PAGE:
The Fabric of Heritage: Memory, Knowledge, and Politics in Indigenous America Today
This project elaborates a comparative reflection on the avatars of the exogenous notion of “cultural heritage” in Amerindian societies, the ways in which these societies take possession of their “heritage”, and the resulting transformations (regimes of temporality, the transmission of knowledge, visibility, etc.).
In a Latin America where multiculturalism and the management of indigenous identities are a major political issue, to the point of changing local governance patterns, Amerindian populations are forced to put forward ethnic or cultural characteristics in order to position themselves on the national stage. These Amerindian processes of “heritage” follow their own logic and involve transformations that the thirty or so project researchers (all long-time specialists in the regions and populations studied) study and understand in terms of their historical depth, political and economic bases, and linguistic, cognitive, and socio-cultural dimensions. At the LESC, the research mainly focuses on systems of temporality, historicity, and knowledge, as well as on visibilisation and invisibilisation methods.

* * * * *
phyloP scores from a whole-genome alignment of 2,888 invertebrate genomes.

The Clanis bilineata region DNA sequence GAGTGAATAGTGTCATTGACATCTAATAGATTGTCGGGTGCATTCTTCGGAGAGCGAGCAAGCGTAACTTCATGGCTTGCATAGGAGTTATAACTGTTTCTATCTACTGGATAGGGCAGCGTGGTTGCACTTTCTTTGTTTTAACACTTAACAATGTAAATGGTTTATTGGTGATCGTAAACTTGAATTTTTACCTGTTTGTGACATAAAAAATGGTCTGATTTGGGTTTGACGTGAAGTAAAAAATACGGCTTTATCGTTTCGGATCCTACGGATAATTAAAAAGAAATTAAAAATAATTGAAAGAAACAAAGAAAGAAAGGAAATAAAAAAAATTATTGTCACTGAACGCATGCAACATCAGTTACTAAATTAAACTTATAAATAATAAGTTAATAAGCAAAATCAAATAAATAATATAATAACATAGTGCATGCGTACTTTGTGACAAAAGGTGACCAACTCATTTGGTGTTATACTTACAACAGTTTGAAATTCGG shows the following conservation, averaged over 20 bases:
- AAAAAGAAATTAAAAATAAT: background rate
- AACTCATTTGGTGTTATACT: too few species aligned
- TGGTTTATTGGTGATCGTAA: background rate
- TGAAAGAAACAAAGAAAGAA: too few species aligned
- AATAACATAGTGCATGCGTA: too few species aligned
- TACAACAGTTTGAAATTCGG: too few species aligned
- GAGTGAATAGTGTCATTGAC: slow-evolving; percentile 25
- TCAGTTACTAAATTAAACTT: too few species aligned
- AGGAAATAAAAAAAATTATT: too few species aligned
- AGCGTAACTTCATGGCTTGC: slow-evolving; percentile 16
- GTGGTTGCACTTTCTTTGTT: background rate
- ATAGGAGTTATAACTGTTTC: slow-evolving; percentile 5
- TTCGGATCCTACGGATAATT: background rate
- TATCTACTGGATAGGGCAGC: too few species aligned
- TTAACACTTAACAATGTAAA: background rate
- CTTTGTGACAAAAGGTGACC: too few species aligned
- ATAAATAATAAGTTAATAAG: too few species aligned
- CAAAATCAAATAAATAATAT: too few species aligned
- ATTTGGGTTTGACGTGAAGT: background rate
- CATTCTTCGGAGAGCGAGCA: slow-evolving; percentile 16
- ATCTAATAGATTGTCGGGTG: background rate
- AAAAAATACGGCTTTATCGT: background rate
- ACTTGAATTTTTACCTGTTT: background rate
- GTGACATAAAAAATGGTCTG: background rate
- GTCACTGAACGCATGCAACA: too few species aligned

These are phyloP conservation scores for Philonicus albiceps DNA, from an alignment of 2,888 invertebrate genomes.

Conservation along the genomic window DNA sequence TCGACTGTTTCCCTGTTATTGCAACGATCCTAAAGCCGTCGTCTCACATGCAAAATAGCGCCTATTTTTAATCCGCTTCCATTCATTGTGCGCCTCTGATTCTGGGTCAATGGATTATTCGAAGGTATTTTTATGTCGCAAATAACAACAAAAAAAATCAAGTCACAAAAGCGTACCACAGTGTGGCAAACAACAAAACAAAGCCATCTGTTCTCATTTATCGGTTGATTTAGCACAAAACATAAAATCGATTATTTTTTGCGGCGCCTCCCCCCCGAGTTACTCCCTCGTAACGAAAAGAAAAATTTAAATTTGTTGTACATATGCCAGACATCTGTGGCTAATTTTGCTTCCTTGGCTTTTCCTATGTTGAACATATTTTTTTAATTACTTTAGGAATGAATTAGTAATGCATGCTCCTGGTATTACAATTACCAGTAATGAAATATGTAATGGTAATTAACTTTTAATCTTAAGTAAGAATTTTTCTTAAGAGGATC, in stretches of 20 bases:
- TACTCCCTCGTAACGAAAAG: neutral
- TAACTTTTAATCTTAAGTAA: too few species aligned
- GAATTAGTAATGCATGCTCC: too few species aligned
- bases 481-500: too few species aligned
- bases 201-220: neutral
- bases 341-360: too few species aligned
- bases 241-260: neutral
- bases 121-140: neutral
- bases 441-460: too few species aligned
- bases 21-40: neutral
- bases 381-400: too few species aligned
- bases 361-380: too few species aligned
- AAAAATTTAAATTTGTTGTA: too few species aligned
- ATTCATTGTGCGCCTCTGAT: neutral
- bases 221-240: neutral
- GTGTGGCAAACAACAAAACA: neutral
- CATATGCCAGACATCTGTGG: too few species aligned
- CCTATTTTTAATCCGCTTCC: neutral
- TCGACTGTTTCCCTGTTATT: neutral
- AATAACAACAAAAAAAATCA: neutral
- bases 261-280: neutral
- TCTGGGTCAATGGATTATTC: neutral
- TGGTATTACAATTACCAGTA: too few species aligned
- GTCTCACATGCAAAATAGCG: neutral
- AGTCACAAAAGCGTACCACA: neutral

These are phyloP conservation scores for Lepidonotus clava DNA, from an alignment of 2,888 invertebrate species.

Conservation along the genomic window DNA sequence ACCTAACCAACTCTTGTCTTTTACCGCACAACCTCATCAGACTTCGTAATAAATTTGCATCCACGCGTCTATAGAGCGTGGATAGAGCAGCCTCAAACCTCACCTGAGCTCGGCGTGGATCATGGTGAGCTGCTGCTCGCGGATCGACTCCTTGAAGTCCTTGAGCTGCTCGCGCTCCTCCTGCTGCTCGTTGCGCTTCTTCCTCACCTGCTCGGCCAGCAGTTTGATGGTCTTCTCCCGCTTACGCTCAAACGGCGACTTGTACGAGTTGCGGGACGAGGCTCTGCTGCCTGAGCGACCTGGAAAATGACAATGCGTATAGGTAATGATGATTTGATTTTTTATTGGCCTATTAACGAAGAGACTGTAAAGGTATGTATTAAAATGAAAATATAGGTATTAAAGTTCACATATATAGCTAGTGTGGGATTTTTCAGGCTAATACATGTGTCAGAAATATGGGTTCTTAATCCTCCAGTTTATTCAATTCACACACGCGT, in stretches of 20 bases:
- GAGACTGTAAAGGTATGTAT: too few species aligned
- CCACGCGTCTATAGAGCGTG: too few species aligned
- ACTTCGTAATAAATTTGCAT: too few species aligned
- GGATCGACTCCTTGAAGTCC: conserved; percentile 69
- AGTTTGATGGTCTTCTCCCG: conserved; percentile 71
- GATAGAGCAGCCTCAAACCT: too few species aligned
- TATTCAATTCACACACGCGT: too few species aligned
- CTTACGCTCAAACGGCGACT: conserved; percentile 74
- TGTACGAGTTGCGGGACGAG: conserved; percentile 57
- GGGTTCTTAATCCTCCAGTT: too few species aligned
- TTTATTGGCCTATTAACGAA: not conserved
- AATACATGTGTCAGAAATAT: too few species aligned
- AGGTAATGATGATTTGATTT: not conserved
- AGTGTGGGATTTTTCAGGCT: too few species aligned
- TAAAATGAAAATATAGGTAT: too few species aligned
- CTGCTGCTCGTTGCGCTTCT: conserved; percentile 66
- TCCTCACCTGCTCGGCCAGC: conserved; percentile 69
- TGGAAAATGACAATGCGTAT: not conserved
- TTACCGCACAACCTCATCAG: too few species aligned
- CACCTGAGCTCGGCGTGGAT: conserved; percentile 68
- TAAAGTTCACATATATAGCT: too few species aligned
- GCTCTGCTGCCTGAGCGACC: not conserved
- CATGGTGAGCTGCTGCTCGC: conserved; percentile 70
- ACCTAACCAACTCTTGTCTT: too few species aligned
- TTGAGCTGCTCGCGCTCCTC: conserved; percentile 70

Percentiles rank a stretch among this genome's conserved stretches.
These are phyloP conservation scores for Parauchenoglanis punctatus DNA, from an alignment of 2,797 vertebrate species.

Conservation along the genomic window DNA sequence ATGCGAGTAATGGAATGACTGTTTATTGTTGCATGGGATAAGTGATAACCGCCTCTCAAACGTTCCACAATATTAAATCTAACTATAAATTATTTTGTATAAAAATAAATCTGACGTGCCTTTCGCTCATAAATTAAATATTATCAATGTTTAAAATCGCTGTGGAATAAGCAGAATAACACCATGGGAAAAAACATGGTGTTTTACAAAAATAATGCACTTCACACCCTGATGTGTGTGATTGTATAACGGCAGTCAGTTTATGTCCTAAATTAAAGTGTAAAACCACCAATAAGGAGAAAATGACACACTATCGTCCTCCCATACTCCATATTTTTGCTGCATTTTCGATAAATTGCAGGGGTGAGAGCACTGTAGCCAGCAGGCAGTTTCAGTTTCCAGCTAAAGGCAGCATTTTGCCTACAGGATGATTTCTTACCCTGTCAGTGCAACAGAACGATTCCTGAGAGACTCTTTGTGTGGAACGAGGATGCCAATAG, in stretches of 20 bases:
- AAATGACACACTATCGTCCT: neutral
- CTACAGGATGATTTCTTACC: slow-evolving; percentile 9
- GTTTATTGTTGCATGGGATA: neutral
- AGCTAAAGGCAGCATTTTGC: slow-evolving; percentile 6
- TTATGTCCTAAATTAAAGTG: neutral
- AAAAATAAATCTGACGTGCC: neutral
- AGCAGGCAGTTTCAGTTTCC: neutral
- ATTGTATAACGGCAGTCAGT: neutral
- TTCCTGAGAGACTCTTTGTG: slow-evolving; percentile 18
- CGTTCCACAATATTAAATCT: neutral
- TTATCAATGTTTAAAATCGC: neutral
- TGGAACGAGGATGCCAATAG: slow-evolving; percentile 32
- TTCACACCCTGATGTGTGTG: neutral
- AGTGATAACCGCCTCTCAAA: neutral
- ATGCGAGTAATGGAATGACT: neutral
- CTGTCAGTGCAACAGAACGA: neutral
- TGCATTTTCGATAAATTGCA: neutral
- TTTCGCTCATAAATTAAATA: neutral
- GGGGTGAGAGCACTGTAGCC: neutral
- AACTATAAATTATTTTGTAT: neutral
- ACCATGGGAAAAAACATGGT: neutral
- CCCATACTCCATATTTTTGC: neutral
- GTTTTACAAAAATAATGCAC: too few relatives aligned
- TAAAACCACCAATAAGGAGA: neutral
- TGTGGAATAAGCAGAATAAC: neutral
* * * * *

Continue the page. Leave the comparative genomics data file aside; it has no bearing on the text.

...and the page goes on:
- MASCIPO Mondes Américains Sociétés Circulations Pouvoirs XVI-XXI siècles
- LESC Laboratoire d'ethnologie et de sociologie comparative